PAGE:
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Cam Levins (marathon): The 33-year-old from Black Creek, B.C., was one of Canada's best distance runners on the track before his spectacular debut in the marathon — a Canadian record run in 2018 in Toronto. But the years since have been up and down. He failed at three attempts to run the Tokyo Olympic qualifying standard before hitting it with a week to spare.

At the Olympics, he chased the leaders in the early going, but faded to 72nd place in sizzling 34 C temperatures in Sapporo.

Levins, who won the Canadian half-marathon championships last month in 30 C heat, posted on social media that he's seeking redemption in Eugene.

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Alysha Newman (pole vault): The 27-year-old Commonwealth Games champ had her sights set on a medal in Tokyo, but still struggling from a concussion suffered in April when she felt in the tub, she missed at all three of her jumps at the Olympics. Her doctor ordered a break from pole vault, and over the winter months she trained for heptathlon events, completing a heptathlon a few weeks ago.

The cross-training left her stronger, she said, and she cleared 4.70 metres — sixth best in the world this season — in a meet last month in London, Ont.

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Django Lovett (high jump): The 30-year-old from Surrey, B.C., has climbed the global high jump rankings as Canada's heir apparent to world and Olympic champion Derek Drouin. Lovett, who was named for the late Jazz guitarist Django Reinhardt, was eighth in his Olympic debut in Tokyo. The 2018 Commonwealth Games bronze medallist won the Birmingham Diamond League meet in May.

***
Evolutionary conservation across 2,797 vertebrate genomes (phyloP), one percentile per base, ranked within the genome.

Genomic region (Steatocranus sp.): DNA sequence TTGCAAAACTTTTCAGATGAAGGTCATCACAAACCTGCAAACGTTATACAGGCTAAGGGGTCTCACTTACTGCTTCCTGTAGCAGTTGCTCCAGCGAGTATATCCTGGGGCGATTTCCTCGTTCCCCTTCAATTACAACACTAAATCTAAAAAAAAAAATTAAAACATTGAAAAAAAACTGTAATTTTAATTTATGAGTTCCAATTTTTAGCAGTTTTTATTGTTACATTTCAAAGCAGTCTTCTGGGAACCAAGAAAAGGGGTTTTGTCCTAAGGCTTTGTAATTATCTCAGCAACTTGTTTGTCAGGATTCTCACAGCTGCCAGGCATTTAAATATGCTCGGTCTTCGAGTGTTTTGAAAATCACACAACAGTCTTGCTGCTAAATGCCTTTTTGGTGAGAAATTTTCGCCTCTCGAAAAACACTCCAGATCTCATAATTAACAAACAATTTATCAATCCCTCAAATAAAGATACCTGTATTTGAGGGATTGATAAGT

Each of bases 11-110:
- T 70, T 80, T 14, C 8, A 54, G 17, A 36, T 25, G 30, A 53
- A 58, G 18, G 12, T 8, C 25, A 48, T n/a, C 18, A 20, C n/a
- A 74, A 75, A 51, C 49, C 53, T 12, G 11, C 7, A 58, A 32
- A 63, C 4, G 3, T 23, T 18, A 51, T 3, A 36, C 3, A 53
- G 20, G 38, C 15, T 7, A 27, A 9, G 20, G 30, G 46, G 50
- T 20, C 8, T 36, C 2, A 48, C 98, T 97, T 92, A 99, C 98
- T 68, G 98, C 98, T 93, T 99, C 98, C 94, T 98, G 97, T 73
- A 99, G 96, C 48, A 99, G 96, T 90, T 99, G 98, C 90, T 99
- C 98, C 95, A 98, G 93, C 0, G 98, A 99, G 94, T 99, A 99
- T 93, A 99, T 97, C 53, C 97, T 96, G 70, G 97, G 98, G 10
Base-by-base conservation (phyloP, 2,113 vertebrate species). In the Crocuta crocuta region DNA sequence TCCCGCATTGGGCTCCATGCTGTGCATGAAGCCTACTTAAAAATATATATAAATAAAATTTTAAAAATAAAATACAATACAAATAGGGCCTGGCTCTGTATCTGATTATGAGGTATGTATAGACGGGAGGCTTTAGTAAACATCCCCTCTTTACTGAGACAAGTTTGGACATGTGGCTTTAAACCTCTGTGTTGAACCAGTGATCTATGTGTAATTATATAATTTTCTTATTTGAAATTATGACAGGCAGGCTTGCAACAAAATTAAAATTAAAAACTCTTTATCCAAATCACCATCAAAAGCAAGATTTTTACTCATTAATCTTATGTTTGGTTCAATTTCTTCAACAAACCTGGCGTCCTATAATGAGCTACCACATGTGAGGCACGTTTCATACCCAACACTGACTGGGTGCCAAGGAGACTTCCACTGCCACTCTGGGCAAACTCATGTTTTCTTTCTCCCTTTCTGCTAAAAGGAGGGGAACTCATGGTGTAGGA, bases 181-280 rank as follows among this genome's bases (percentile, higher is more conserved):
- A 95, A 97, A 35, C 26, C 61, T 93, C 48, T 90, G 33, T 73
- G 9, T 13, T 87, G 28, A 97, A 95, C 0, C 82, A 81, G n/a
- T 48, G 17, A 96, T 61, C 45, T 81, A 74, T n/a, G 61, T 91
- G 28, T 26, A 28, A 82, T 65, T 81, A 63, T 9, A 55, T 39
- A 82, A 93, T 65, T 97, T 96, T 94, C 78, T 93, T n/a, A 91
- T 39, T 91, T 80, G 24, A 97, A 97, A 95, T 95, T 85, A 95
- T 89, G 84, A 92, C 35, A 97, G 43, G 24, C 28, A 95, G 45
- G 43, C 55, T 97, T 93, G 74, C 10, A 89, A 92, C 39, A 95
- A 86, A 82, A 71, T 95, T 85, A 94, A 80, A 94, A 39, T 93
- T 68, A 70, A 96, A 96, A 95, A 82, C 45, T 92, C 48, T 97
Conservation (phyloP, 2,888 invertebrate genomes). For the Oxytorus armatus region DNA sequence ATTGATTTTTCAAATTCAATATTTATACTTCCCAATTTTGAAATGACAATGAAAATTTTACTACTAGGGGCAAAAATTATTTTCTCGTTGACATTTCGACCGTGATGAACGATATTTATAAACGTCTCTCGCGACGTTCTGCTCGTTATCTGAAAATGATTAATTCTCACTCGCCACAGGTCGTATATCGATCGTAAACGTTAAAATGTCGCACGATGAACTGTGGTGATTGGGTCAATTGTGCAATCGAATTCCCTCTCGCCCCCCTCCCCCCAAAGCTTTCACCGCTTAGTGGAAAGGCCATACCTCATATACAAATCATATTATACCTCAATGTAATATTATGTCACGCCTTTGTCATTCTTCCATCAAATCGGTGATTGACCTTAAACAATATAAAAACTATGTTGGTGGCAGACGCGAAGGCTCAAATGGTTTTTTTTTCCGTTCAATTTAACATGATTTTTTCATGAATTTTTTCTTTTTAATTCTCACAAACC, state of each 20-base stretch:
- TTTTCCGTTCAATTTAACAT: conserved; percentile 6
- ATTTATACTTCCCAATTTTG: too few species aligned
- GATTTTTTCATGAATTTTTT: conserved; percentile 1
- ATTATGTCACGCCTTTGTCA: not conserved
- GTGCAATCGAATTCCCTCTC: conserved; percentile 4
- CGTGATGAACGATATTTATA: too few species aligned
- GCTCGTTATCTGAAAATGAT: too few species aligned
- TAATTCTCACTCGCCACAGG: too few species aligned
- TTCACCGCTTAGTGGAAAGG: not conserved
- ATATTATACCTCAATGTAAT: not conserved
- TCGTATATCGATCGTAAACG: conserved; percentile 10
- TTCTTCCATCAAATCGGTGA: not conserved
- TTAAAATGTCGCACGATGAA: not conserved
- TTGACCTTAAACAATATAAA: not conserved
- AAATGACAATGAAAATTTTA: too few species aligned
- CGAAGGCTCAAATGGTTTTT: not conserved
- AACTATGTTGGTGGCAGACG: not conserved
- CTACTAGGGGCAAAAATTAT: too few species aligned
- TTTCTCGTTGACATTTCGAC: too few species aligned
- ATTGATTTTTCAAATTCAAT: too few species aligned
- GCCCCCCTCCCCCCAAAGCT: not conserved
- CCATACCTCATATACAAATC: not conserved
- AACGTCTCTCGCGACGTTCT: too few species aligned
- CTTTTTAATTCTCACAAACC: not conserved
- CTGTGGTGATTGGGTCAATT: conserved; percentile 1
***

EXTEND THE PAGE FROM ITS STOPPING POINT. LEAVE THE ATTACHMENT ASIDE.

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Damian Warner (decathlon): Canada's Tokyo champion looks to close out the world championships with a bang. The 32-year-old from London, Ont., has won an Olympic and world indoor title, and six consecutive Hypo-Meeting titles in Gotzis, Austria, a global multi-events meet. But a world outdoor title has eluded him.

After sitting out the national championships with a nagging knee injury, Warner said he's feeling in top form, and he is the runaway favourite in Eugene. His lone decathlon this year in Gotzis in May however isn't the top score of the season. That belongs to American Garrett Scantling (8867). But Warner's 8797 was well off his 9,018 Olympic score that made him the fourth man in history to break the elusive 9,000-point barrier.

The decathlon is on the final two days, July 23-24.

This report by The Canadian Press was first published July 13, 2022.

Lori Ewing, The Canadian Press